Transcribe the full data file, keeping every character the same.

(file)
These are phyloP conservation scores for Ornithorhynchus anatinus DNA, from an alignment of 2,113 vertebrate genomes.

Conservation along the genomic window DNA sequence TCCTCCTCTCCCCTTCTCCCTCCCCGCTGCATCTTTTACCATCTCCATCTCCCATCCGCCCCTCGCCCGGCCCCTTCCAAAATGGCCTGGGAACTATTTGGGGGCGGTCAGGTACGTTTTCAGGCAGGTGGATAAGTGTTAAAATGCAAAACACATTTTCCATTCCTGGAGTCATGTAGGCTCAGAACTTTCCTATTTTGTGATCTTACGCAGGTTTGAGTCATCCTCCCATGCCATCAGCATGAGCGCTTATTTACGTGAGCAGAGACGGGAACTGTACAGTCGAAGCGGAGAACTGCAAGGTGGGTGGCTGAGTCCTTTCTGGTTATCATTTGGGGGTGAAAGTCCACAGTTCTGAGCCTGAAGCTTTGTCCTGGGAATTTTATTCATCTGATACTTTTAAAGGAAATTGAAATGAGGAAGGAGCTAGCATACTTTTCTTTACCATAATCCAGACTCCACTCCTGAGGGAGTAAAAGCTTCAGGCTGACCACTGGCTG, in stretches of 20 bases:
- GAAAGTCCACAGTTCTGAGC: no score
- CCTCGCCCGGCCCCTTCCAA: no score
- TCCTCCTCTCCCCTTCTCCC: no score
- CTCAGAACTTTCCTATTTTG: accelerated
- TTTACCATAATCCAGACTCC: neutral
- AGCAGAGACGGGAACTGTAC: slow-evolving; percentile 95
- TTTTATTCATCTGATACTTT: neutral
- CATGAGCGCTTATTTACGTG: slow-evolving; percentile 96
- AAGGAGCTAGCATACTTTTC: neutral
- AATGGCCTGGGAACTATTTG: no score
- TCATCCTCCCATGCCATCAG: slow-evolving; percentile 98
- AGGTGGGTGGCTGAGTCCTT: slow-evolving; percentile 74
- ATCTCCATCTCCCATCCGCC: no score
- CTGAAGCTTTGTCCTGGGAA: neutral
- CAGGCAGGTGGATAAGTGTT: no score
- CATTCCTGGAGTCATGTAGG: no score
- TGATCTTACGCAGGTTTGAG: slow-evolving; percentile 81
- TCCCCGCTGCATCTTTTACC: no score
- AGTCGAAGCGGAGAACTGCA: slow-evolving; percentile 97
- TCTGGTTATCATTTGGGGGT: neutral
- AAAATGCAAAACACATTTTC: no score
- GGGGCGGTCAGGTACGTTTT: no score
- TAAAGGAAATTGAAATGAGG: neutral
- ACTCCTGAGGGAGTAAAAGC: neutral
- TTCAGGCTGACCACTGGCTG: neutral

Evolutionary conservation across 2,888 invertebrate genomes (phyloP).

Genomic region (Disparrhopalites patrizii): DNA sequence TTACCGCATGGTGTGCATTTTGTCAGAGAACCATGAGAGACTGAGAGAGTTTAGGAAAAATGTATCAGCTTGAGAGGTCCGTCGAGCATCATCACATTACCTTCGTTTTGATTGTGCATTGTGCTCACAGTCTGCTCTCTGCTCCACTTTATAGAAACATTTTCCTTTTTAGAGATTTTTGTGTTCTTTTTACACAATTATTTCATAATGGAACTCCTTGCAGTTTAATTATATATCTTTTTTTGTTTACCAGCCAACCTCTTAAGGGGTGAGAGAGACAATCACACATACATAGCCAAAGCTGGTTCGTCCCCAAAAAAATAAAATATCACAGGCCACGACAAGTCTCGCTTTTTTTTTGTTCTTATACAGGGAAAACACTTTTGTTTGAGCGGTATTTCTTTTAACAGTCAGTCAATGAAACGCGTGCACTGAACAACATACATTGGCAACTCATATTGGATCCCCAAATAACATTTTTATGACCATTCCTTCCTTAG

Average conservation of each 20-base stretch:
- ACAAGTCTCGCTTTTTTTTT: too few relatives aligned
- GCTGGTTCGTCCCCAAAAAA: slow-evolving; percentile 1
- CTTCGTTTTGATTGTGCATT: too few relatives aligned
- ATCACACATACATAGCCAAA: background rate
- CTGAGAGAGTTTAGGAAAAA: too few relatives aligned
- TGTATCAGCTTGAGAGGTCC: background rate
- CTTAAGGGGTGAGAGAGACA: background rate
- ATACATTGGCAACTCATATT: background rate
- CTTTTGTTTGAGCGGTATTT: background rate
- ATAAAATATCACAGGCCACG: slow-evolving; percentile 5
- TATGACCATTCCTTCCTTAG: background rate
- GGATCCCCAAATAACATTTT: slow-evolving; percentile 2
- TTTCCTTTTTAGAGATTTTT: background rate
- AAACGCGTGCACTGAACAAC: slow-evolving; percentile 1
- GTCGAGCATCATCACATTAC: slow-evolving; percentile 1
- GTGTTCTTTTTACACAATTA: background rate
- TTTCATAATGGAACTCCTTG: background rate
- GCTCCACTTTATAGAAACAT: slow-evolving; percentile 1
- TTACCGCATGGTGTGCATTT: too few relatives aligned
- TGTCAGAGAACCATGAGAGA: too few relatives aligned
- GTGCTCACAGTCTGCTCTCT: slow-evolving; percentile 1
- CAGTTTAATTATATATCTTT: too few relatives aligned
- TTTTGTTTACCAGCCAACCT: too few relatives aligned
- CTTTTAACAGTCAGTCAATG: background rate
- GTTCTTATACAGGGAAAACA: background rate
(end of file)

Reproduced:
These are phyloP conservation scores for Ornithorhynchus anatinus DNA, from an alignment of 2,113 vertebrate genomes.

Conservation along the genomic window DNA sequence TCCTCCTCTCCCCTTCTCCCTCCCCGCTGCATCTTTTACCATCTCCATCTCCCATCCGCCCCTCGCCCGGCCCCTTCCAAAATGGCCTGGGAACTATTTGGGGGCGGTCAGGTACGTTTTCAGGCAGGTGGATAAGTGTTAAAATGCAAAACACATTTTCCATTCCTGGAGTCATGTAGGCTCAGAACTTTCCTATTTTGTGATCTTACGCAGGTTTGAGTCATCCTCCCATGCCATCAGCATGAGCGCTTATTTACGTGAGCAGAGACGGGAACTGTACAGTCGAAGCGGAGAACTGCAAGGTGGGTGGCTGAGTCCTTTCTGGTTATCATTTGGGGGTGAAAGTCCACAGTTCTGAGCCTGAAGCTTTGTCCTGGGAATTTTATTCATCTGATACTTTTAAAGGAAATTGAAATGAGGAAGGAGCTAGCATACTTTTCTTTACCATAATCCAGACTCCACTCCTGAGGGAGTAAAAGCTTCAGGCTGACCACTGGCTG, in stretches of 20 bases:
- GAAAGTCCACAGTTCTGAGC: no score
- CCTCGCCCGGCCCCTTCCAA: no score
- TCCTCCTCTCCCCTTCTCCC: no score
- CTCAGAACTTTCCTATTTTG: accelerated
- TTTACCATAATCCAGACTCC: neutral
- AGCAGAGACGGGAACTGTAC: slow-evolving; percentile 95
- TTTTATTCATCTGATACTTT: neutral
- CATGAGCGCTTATTTACGTG: slow-evolving; percentile 96
- AAGGAGCTAGCATACTTTTC: neutral
- AATGGCCTGGGAACTATTTG: no score
- TCATCCTCCCATGCCATCAG: slow-evolving; percentile 98
- AGGTGGGTGGCTGAGTCCTT: slow-evolving; percentile 74
- ATCTCCATCTCCCATCCGCC: no score
- CTGAAGCTTTGTCCTGGGAA: neutral
- CAGGCAGGTGGATAAGTGTT: no score
- CATTCCTGGAGTCATGTAGG: no score
- TGATCTTACGCAGGTTTGAG: slow-evolving; percentile 81
- TCCCCGCTGCATCTTTTACC: no score
- AGTCGAAGCGGAGAACTGCA: slow-evolving; percentile 97
- TCTGGTTATCATTTGGGGGT: neutral
- AAAATGCAAAACACATTTTC: no score
- GGGGCGGTCAGGTACGTTTT: no score
- TAAAGGAAATTGAAATGAGG: neutral
- ACTCCTGAGGGAGTAAAAGC: neutral
- TTCAGGCTGACCACTGGCTG: neutral

Evolutionary conservation across 2,888 invertebrate genomes (phyloP).

Genomic region (Disparrhopalites patrizii): DNA sequence TTACCGCATGGTGTGCATTTTGTCAGAGAACCATGAGAGACTGAGAGAGTTTAGGAAAAATGTATCAGCTTGAGAGGTCCGTCGAGCATCATCACATTACCTTCGTTTTGATTGTGCATTGTGCTCACAGTCTGCTCTCTGCTCCACTTTATAGAAACATTTTCCTTTTTAGAGATTTTTGTGTTCTTTTTACACAATTATTTCATAATGGAACTCCTTGCAGTTTAATTATATATCTTTTTTTGTTTACCAGCCAACCTCTTAAGGGGTGAGAGAGACAATCACACATACATAGCCAAAGCTGGTTCGTCCCCAAAAAAATAAAATATCACAGGCCACGACAAGTCTCGCTTTTTTTTTGTTCTTATACAGGGAAAACACTTTTGTTTGAGCGGTATTTCTTTTAACAGTCAGTCAATGAAACGCGTGCACTGAACAACATACATTGGCAACTCATATTGGATCCCCAAATAACATTTTTATGACCATTCCTTCCTTAG

Average conservation of each 20-base stretch:
- ACAAGTCTCGCTTTTTTTTT: too few relatives aligned
- GCTGGTTCGTCCCCAAAAAA: slow-evolving; percentile 1
- CTTCGTTTTGATTGTGCATT: too few relatives aligned
- ATCACACATACATAGCCAAA: background rate
- CTGAGAGAGTTTAGGAAAAA: too few relatives aligned
- TGTATCAGCTTGAGAGGTCC: background rate
- CTTAAGGGGTGAGAGAGACA: background rate
- ATACATTGGCAACTCATATT: background rate
- CTTTTGTTTGAGCGGTATTT: background rate
- ATAAAATATCACAGGCCACG: slow-evolving; percentile 5
- TATGACCATTCCTTCCTTAG: background rate
- GGATCCCCAAATAACATTTT: slow-evolving; percentile 2
- TTTCCTTTTTAGAGATTTTT: background rate
- AAACGCGTGCACTGAACAAC: slow-evolving; percentile 1
- GTCGAGCATCATCACATTAC: slow-evolving; percentile 1
- GTGTTCTTTTTACACAATTA: background rate
- TTTCATAATGGAACTCCTTG: background rate
- GCTCCACTTTATAGAAACAT: slow-evolving; percentile 1
- TTACCGCATGGTGTGCATTT: too few relatives aligned
- TGTCAGAGAACCATGAGAGA: too few relatives aligned
- GTGCTCACAGTCTGCTCTCT: slow-evolving; percentile 1
- CAGTTTAATTATATATCTTT: too few relatives aligned
- TTTTGTTTACCAGCCAACCT: too few relatives aligned
- CTTTTAACAGTCAGTCAATG: background rate
- GTTCTTATACAGGGAAAACA: background rate